A pilot study was conducted on 10 patients initially (5 with hip problem and 5 with knee problems), in clinic chosen at random to fill out the questionnaire. Then the patients were asked about their interpretation of each item, language ease, understanding of the concepts and assessed for need of assistance when filling out the questionnaire before launching the full-scale study.
The data was gathered randomly from 110 patients who had undergone a surgical intervention for their knee or hip. The subjects completed the MELLS questionnaire. They gave their written consent to use the information they had provided for the purpose of this study. The average age of the participants was 48.1 years, with standard deviation of 15.07 years; implying that the majority of the sample was between 33 and 63 years of age. The youngest participant was 18, and the oldest was 78 years of age. The female to male ratio 1:1. The patients were given 3 patient related outcome questionnaires adapted for Arabic speakers, including MELLS, WOMAC and OHS.
The Middle East Lower Limb Score (MELLS)
This questionnaire consists of 43 questions, all of which are focused on the problems patients are experiencing with their lower limbs (knee and hip). This questionnaire is primarily an adaptation of WOMAC questionnaire, which is adjusted to specifically address the cultural issues of the middle eastern patients. MELLS uses five point Likert-type scale, where 0 indicates that the respondent is not experiencing any difficulties/pain, and 5 indicates that the patient experiences the highest level of difficulty/pain. Unlike WOMAC, this questionnaire consists of two domains, Pain (25 Items) and Daily activity (18 Items). One score is calculated for each patient by summing the responses to all of the 43 items. Therefore, a score of 172 means that the patient is experiencing severe hip/knee difficulty/pain. In order to standrdize the scores with 0-100 metric system, the following formula is used:
All 110 patients have completed MELLS-questionnaire in at least two different occasions after the surgical intervention (T1 and T2). There was a 2 week interval between the first two times they had filled the questionnairs [4-5].
Western Ontario and McMaster Universities Osteoarthritis Index (WOMAC)
Arabic version of WOMAC has been already validated in the study conducted by Guermazi M. et al., thus, it was used in this study to investigate the validity of MELLS . There were 24 Likert-type questions here and each patient had scores from three different subscales. First subscale – pain – had 5 questions (score range 5-20), 2 questions addressed stiffness (score range 2-8), and physical function had 17 questions (range 17-68). A minimum score on each of the subscales means that patient essentially did not feel any discomfort in his/her hip (if any), and a higher score suggests greater disability. At the end, the WOMAC scores were rescaled according to 0-100 system. The survey was taken in two different occasions, with a time period of 2 weeks between them.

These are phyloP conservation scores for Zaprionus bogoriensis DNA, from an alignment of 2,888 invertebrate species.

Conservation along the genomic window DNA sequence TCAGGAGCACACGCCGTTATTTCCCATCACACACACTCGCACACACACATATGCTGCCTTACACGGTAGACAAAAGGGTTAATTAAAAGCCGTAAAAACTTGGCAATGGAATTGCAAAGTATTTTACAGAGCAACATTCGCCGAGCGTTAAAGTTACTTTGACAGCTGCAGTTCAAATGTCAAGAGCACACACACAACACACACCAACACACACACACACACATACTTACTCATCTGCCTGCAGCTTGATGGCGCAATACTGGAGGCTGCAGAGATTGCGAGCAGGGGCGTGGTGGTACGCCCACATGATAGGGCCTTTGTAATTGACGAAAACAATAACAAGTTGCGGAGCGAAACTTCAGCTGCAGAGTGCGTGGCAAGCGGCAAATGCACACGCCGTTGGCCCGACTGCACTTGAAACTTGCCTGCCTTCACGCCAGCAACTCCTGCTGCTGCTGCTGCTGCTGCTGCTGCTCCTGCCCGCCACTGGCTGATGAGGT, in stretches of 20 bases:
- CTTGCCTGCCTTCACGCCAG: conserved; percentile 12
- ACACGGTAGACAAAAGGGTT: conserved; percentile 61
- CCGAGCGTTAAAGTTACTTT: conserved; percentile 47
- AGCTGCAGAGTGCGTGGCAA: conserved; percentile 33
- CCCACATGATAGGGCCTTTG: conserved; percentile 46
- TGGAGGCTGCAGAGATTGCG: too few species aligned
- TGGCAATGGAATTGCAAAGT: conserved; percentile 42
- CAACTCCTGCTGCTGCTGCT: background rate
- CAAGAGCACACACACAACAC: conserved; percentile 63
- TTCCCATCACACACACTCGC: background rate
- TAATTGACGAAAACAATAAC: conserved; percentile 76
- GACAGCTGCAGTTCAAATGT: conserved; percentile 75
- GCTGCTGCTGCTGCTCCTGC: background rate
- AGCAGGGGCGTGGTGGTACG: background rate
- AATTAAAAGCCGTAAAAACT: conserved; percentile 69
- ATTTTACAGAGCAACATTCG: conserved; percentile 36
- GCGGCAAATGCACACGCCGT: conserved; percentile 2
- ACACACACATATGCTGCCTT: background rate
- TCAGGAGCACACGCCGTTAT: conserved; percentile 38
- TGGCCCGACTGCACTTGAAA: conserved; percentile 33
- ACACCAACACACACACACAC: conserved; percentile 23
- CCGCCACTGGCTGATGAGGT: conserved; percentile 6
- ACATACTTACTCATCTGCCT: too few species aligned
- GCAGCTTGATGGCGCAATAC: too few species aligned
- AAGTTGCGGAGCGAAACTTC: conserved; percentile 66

Oxford - 12 Item Hip Score
Another questionnaire which was used in this study to investigate the validity of MELLS was Oxford Hip Score (OHS). Arabic version of OHS has already been validated by Khaja A. et al. and could be used to examine the validity of MELLS . This questionnaire consists of 12 questions, all of which are focused on the patients' hip problems. To answer these questions, repondents use five point Likert-type scale, where 1 indicates that the respondent is not experiencing any difficulties, while 5 indicates that the patient experiences the highest level of difficulty. One score is calculated for each patient by summing the responses to all of the 12 items. Therefore, a score of 60 means that the patient is experiencing severe hip pain.
Patient Burden and feasibility
We recorded the average time it took each participant to fill out the questionnaire as well as if they required any assistance during the process as part of the patient-burden investigation. The feasibility was determined. It took an average of 6 minutes to complete the questionnaire. There were no difficulties understanding the language of the survey.
Data analysis and psychometric scale properties
All the analyses were conducted using IBM SPSS Statistics v.26 and GraphPad Prism v.8 for the visualization of the results. The test-retest reliability of the questionnaire was examined by using Cronbach’s alpha, and interclass correlation coefficient. The patients completed the questionnaire on two different occassions, so Cronbach’s alpha was calculated for all two situations to determine internal validity.
Convergent and divergent construct validity were tested by using the spearman's correlation coeffiecnts for the 12-items of the oxford hip score and the WOMAC.
Content validity was tested by examining the floor and ceiling effects. Floor effect represents the percentage of patients who had the lowest score (0), and ceiling effect is the percentage of those with the highest (100).
Correlation with WOMAC and OHS subscales were estimated to evaluate convergent validity of the MELLS questionnaire. If it was a valid instrument to measure hip/knee pain, its scores should have positive correlation with all the subscales from the questionnaire.